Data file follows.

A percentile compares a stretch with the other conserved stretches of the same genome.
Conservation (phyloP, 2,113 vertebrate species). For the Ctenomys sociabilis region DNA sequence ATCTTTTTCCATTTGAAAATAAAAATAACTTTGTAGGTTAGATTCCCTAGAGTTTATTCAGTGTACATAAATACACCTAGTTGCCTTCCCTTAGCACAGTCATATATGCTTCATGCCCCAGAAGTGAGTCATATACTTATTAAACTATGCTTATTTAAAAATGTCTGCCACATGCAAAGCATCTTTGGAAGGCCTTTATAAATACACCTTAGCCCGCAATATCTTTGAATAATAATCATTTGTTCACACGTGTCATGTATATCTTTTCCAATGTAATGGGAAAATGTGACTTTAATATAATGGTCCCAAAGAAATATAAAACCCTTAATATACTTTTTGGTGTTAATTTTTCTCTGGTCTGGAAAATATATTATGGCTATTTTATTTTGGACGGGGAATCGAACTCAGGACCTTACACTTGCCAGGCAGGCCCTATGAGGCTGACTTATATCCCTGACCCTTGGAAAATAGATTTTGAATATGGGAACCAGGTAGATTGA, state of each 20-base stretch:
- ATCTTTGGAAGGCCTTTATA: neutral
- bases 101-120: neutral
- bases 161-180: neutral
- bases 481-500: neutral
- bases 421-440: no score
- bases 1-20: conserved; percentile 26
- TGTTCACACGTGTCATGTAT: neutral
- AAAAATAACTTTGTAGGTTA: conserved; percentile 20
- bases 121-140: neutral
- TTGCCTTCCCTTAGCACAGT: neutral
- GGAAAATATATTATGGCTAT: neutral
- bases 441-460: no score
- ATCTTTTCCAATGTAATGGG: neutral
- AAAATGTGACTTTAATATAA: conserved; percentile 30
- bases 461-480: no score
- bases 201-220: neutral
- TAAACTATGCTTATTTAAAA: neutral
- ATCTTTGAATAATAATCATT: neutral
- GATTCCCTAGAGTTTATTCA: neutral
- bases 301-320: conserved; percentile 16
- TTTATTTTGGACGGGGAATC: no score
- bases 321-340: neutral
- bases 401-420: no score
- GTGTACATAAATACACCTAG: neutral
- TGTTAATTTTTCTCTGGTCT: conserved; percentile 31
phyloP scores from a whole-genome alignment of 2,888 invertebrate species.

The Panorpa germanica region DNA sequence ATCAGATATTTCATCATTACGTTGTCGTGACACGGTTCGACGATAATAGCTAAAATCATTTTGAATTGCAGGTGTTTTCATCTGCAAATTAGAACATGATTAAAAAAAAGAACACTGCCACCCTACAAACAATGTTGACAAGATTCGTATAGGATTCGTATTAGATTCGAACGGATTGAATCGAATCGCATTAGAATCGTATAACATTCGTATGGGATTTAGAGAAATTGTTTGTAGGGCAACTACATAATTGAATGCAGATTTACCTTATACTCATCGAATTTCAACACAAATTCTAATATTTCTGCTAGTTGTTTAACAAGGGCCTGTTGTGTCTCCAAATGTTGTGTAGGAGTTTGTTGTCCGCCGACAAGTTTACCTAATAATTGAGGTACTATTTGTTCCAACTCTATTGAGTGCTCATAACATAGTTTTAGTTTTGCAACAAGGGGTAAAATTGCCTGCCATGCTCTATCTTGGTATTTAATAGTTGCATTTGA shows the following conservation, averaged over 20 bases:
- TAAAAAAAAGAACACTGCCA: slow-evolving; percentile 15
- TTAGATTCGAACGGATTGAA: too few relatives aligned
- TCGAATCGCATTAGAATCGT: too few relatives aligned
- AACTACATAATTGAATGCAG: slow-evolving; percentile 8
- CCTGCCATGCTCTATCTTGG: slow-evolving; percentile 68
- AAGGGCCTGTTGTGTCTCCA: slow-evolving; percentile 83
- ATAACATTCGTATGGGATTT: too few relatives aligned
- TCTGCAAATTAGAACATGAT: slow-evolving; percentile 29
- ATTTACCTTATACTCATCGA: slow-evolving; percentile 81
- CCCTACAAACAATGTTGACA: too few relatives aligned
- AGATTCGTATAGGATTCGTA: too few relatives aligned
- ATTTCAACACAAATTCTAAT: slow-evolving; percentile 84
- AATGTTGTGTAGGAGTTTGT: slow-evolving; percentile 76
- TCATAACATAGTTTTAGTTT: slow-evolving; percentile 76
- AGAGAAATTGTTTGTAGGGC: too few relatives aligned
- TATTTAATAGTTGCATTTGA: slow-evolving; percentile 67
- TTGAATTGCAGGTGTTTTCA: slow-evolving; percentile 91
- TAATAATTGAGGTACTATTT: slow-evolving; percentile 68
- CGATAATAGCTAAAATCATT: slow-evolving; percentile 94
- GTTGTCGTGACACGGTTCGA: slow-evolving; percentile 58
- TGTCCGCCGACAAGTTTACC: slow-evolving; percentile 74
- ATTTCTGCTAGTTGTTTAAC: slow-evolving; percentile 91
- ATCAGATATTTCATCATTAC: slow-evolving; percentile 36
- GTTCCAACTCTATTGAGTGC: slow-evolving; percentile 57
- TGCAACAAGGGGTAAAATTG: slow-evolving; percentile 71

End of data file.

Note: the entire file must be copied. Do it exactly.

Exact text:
A percentile compares a stretch with the other conserved stretches of the same genome.
Conservation (phyloP, 2,113 vertebrate species). For the Ctenomys sociabilis region DNA sequence ATCTTTTTCCATTTGAAAATAAAAATAACTTTGTAGGTTAGATTCCCTAGAGTTTATTCAGTGTACATAAATACACCTAGTTGCCTTCCCTTAGCACAGTCATATATGCTTCATGCCCCAGAAGTGAGTCATATACTTATTAAACTATGCTTATTTAAAAATGTCTGCCACATGCAAAGCATCTTTGGAAGGCCTTTATAAATACACCTTAGCCCGCAATATCTTTGAATAATAATCATTTGTTCACACGTGTCATGTATATCTTTTCCAATGTAATGGGAAAATGTGACTTTAATATAATGGTCCCAAAGAAATATAAAACCCTTAATATACTTTTTGGTGTTAATTTTTCTCTGGTCTGGAAAATATATTATGGCTATTTTATTTTGGACGGGGAATCGAACTCAGGACCTTACACTTGCCAGGCAGGCCCTATGAGGCTGACTTATATCCCTGACCCTTGGAAAATAGATTTTGAATATGGGAACCAGGTAGATTGA, state of each 20-base stretch:
- ATCTTTGGAAGGCCTTTATA: neutral
- bases 101-120: neutral
- bases 161-180: neutral
- bases 481-500: neutral
- bases 421-440: no score
- bases 1-20: conserved; percentile 26
- TGTTCACACGTGTCATGTAT: neutral
- AAAAATAACTTTGTAGGTTA: conserved; percentile 20
- bases 121-140: neutral
- TTGCCTTCCCTTAGCACAGT: neutral
- GGAAAATATATTATGGCTAT: neutral
- bases 441-460: no score
- ATCTTTTCCAATGTAATGGG: neutral
- AAAATGTGACTTTAATATAA: conserved; percentile 30
- bases 461-480: no score
- bases 201-220: neutral
- TAAACTATGCTTATTTAAAA: neutral
- ATCTTTGAATAATAATCATT: neutral
- GATTCCCTAGAGTTTATTCA: neutral
- bases 301-320: conserved; percentile 16
- TTTATTTTGGACGGGGAATC: no score
- bases 321-340: neutral
- bases 401-420: no score
- GTGTACATAAATACACCTAG: neutral
- TGTTAATTTTTCTCTGGTCT: conserved; percentile 31
phyloP scores from a whole-genome alignment of 2,888 invertebrate species.

The Panorpa germanica region DNA sequence ATCAGATATTTCATCATTACGTTGTCGTGACACGGTTCGACGATAATAGCTAAAATCATTTTGAATTGCAGGTGTTTTCATCTGCAAATTAGAACATGATTAAAAAAAAGAACACTGCCACCCTACAAACAATGTTGACAAGATTCGTATAGGATTCGTATTAGATTCGAACGGATTGAATCGAATCGCATTAGAATCGTATAACATTCGTATGGGATTTAGAGAAATTGTTTGTAGGGCAACTACATAATTGAATGCAGATTTACCTTATACTCATCGAATTTCAACACAAATTCTAATATTTCTGCTAGTTGTTTAACAAGGGCCTGTTGTGTCTCCAAATGTTGTGTAGGAGTTTGTTGTCCGCCGACAAGTTTACCTAATAATTGAGGTACTATTTGTTCCAACTCTATTGAGTGCTCATAACATAGTTTTAGTTTTGCAACAAGGGGTAAAATTGCCTGCCATGCTCTATCTTGGTATTTAATAGTTGCATTTGA shows the following conservation, averaged over 20 bases:
- TAAAAAAAAGAACACTGCCA: slow-evolving; percentile 15
- TTAGATTCGAACGGATTGAA: too few relatives aligned
- TCGAATCGCATTAGAATCGT: too few relatives aligned
- AACTACATAATTGAATGCAG: slow-evolving; percentile 8
- CCTGCCATGCTCTATCTTGG: slow-evolving; percentile 68
- AAGGGCCTGTTGTGTCTCCA: slow-evolving; percentile 83
- ATAACATTCGTATGGGATTT: too few relatives aligned
- TCTGCAAATTAGAACATGAT: slow-evolving; percentile 29
- ATTTACCTTATACTCATCGA: slow-evolving; percentile 81
- CCCTACAAACAATGTTGACA: too few relatives aligned
- AGATTCGTATAGGATTCGTA: too few relatives aligned
- ATTTCAACACAAATTCTAAT: slow-evolving; percentile 84
- AATGTTGTGTAGGAGTTTGT: slow-evolving; percentile 76
- TCATAACATAGTTTTAGTTT: slow-evolving; percentile 76
- AGAGAAATTGTTTGTAGGGC: too few relatives aligned
- TATTTAATAGTTGCATTTGA: slow-evolving; percentile 67
- TTGAATTGCAGGTGTTTTCA: slow-evolving; percentile 91
- TAATAATTGAGGTACTATTT: slow-evolving; percentile 68
- CGATAATAGCTAAAATCATT: slow-evolving; percentile 94
- GTTGTCGTGACACGGTTCGA: slow-evolving; percentile 58
- TGTCCGCCGACAAGTTTACC: slow-evolving; percentile 74
- ATTTCTGCTAGTTGTTTAAC: slow-evolving; percentile 91
- ATCAGATATTTCATCATTAC: slow-evolving; percentile 36
- GTTCCAACTCTATTGAGTGC: slow-evolving; percentile 57
- TGCAACAAGGGGTAAAATTG: slow-evolving; percentile 71